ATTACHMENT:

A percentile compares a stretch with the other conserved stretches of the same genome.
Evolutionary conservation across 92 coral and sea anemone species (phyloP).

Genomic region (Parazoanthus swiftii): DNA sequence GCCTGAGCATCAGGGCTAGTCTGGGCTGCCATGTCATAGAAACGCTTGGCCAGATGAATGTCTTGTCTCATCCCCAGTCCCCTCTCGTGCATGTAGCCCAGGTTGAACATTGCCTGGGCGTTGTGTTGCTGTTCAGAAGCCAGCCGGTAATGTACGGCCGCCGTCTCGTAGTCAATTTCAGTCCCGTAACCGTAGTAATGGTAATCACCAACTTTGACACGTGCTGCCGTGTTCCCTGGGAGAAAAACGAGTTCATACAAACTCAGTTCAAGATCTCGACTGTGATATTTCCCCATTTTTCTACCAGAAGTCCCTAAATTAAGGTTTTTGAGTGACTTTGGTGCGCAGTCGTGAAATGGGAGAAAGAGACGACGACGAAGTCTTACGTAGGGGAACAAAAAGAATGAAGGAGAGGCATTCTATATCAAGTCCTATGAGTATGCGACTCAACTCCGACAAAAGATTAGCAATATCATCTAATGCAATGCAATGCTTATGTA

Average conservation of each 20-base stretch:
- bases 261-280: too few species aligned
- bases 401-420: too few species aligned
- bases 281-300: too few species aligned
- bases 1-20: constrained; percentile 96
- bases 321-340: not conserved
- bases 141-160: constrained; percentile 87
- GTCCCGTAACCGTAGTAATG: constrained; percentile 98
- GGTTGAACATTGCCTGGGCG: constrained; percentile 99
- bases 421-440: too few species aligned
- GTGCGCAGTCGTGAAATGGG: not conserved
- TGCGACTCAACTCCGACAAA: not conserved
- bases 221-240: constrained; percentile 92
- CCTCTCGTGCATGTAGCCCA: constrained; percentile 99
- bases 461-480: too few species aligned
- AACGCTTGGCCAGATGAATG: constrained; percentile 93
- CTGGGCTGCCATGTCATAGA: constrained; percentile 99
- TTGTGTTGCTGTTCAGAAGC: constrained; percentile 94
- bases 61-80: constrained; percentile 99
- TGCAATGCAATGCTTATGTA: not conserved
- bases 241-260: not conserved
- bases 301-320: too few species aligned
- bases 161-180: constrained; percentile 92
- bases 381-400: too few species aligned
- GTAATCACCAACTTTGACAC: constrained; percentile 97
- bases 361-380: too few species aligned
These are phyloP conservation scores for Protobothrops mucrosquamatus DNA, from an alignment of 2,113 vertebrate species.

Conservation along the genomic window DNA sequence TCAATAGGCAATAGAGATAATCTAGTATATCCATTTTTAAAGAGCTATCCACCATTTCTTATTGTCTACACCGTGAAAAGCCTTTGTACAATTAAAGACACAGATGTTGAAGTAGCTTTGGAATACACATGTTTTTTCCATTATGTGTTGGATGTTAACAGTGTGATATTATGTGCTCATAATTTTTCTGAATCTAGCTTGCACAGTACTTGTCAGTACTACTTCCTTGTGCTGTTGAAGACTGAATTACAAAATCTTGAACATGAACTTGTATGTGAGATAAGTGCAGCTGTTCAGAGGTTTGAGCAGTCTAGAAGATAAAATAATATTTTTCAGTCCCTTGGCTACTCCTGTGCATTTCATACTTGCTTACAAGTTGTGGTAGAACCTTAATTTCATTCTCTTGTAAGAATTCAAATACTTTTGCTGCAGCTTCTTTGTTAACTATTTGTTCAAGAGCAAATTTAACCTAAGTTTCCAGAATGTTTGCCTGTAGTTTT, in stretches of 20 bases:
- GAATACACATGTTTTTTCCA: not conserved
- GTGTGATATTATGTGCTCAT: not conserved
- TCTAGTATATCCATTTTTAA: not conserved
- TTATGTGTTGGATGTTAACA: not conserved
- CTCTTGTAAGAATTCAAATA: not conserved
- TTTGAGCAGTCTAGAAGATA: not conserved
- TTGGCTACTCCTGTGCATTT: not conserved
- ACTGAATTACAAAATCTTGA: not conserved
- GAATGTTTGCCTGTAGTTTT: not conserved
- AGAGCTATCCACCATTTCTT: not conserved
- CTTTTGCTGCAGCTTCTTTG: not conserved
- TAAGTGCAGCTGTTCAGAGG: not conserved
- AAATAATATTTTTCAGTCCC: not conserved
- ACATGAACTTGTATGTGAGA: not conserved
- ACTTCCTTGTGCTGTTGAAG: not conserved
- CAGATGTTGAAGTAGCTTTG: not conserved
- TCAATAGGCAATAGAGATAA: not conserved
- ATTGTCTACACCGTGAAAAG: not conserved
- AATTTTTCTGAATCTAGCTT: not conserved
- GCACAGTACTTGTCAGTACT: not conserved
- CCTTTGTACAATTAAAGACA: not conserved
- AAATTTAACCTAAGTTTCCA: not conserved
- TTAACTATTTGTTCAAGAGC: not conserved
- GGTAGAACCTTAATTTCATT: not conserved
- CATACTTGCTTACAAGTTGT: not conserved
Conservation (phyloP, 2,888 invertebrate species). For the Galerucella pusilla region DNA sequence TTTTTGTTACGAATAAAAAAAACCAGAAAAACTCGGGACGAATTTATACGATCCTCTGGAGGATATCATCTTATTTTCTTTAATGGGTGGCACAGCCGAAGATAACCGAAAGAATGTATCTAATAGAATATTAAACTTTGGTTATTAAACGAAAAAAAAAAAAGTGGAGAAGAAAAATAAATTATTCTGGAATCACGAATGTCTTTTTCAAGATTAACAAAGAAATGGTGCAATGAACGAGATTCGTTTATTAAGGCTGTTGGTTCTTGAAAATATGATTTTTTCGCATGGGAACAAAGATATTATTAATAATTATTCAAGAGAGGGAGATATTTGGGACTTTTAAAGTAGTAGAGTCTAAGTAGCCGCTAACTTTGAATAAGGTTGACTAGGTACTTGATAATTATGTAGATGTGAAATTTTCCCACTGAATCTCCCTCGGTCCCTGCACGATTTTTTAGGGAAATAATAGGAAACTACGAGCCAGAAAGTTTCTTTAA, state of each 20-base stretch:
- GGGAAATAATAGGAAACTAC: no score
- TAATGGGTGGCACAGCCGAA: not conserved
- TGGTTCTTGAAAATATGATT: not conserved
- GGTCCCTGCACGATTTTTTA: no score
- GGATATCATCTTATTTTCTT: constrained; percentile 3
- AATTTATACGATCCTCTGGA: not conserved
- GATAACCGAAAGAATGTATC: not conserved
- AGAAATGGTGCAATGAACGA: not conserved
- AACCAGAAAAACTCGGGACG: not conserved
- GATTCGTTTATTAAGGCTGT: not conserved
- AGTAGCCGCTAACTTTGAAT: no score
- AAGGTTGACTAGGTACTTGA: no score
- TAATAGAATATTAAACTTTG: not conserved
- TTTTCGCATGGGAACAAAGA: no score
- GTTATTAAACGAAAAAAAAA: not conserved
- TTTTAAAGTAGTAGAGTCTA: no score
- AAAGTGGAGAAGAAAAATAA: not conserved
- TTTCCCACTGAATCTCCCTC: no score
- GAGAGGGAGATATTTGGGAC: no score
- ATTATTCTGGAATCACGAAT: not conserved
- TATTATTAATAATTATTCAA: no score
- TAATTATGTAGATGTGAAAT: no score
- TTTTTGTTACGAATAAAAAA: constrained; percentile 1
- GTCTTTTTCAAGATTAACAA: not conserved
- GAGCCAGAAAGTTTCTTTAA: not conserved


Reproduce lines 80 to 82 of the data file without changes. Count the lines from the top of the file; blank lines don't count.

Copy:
- TTTTTGTTACGAATAAAAAA: constrained; percentile 1
- GTCTTTTTCAAGATTAACAA: not conserved
- GAGCCAGAAAGTTTCTTTAA: not conserved